If you’ve visited the Monster website recently you may have noticed their new innovate ‘batch apply’ function which allows you to apply for multiple job openings with just one click of a button. While Monster seems to think this is a good thing, I couldn’t disagree more. In recruitment we call this the ‘shotgun’ approach, this is where candidates apply lots jobs hoping the more they apply for the more likely they are to get find work but it usually produces the opposite effect.
What’s the problem?
Imagine for moment you work for recruitment agency and you currently have two hot jobs that you need filling ASAP for two very different clients. The jobs are as follows:
- Job A is for a B2B Marketing specialist. You’re looking for an experienced marketer specialising in B2B and must have experience working within pharmaceuticals and medical supplies. They should be trained to degree level and will be supporting the Business Development Manager by running events through out the year as well as working on tender proposals.
- Job B is for a Digital Marketing specialist working for an online retail store. Duties would include running the companies social media campaigns with the ultimate goal to increase onsite conversions. They must have experience of using Mailchimp to send out mail shots with any additional knowledge of SEO and HTML being beneficially.
Your standard approach is to advertise these jobs online in the hope of getting some excellent candidates through. Within five minutes of posting the advert you receive an application from Joe Bloggs for job A which seems promising. Five minutes later you receive another application from Joe Bloggs put for job B. Can this same person be a specialist in both digital marketing and events with vast experience in both medical sales and retail? What would you do in is scenario?
In most cases like this I wouldn’t even open up the CV as immediately I know this person hasn’t read the job description properly, otherwise they wouldn’t be applying for both jobs in such a short space of time. While they might actually be suitable for one of the roles if they cannot put in the extra effort it takes to write a targeted cover letter and CV then that says a lot about their work ethic and type of employee they would be. While this isn’t a new approach to job hunting, candidates have been using this approach for a long time, Monster’s new batch apply service makes it a lot easier for them and also suggests it’s a good idea, doing a disservice to job seekers everywhere.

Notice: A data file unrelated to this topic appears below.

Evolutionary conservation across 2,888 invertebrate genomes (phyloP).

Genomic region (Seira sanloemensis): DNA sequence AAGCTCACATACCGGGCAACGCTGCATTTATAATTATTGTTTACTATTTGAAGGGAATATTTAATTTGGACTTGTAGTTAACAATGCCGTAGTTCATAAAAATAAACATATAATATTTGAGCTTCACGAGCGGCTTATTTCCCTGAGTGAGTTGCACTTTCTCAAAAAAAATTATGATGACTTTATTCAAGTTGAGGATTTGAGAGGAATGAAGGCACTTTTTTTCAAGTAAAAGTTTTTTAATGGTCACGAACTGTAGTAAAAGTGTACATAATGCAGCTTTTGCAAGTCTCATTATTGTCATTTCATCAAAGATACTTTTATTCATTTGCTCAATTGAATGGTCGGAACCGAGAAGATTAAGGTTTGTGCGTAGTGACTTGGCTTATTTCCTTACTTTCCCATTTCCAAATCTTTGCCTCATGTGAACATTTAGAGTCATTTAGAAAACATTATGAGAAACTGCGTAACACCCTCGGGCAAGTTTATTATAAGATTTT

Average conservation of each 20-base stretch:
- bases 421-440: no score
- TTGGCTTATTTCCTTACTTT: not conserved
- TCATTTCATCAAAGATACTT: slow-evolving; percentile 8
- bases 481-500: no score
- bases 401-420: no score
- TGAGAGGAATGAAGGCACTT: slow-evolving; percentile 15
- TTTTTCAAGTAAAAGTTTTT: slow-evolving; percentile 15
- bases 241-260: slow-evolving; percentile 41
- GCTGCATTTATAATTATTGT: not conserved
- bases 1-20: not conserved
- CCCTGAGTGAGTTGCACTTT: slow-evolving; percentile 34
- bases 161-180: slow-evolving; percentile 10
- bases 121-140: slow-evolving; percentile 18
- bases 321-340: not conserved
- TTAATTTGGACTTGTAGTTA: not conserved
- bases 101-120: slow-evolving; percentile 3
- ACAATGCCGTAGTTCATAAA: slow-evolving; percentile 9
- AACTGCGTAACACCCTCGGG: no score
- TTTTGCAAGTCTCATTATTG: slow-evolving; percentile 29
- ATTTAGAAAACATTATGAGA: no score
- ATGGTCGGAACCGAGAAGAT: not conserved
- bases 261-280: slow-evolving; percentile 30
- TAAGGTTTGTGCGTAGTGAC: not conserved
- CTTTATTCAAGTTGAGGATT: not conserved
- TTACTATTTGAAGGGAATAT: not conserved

Social media is making the shotgun method obsolete.
Social media has dramatically altered how we connect with each other and what information we share with the world. Recruiters are capable of finding out in depth knowledge about you which you’ve left off your CV by searching online through your LinkedIn, Twitter and Facebook accounts. Your online personal brand can either benefit your job efforts or hinder it. If you’re mass applying for jobs with a generic level CV then a recruiter may use your online personal brand to determine your suitability for those roles.
I have always preferred a ‘sniper rifle’ approach to job hunting. Be specific, create a list of ideal jobs and go out there and find them. Before applying for a job find out as much detail about the recruiter or the employer as you can as well as the job itself. Use LinkedIn to identify who maybe replacing and see how your background matches theirs then tailor your application to fit.
The best way to improve your chances of securing the job you want is by building your personal brand online and having a well thought out career progression path. It is not by mass applying for any job that seems remotely similar to what you want. Applying for three jobs that you have a higher probability of getting will work better than applying for twenty jobs you have little chance of getting. Also you have to think to yourself if you did get one of those jobs you batch applied for do you really want and how long will it be before you start looking again?
Dale William’s is a founding director of Yolk Recruitment as well as a Dynamo role model based in South Wales. At the age of 24 Dale setup his own recruitment business with his business partner Duncan Powell and believes anyone can be a successful entrepreneur with the right drive and work ethic.